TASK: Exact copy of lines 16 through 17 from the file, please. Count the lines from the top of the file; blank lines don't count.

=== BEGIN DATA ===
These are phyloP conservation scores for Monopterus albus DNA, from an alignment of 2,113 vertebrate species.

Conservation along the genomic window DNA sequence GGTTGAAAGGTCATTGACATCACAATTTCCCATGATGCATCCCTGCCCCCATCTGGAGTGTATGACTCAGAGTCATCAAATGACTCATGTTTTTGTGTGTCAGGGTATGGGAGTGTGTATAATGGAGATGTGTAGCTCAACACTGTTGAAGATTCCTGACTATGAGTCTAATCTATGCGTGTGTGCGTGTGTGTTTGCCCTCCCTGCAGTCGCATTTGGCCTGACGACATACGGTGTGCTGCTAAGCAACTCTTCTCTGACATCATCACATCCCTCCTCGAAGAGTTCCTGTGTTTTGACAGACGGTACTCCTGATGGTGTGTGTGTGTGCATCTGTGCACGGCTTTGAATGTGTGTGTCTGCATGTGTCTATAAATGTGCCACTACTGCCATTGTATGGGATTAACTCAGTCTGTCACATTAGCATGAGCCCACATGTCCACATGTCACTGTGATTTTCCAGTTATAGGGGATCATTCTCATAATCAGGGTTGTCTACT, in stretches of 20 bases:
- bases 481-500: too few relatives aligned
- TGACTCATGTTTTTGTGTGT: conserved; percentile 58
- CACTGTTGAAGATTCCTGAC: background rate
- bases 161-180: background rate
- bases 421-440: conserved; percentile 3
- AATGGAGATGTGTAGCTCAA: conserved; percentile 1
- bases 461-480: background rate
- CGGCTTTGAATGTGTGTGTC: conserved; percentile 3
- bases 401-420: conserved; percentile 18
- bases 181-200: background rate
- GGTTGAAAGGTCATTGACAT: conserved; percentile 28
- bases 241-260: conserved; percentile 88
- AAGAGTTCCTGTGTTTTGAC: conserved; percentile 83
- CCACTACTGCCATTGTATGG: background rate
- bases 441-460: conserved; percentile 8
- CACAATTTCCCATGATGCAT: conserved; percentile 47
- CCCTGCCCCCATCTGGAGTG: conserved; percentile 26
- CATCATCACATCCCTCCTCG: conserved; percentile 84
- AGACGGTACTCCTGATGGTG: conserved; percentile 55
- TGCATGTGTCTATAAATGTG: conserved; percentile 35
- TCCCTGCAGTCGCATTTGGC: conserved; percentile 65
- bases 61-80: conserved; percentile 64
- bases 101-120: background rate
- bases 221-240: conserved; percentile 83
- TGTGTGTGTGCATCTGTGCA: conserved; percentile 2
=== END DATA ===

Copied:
- CCACTACTGCCATTGTATGG: background rate
- bases 441-460: conserved; percentile 8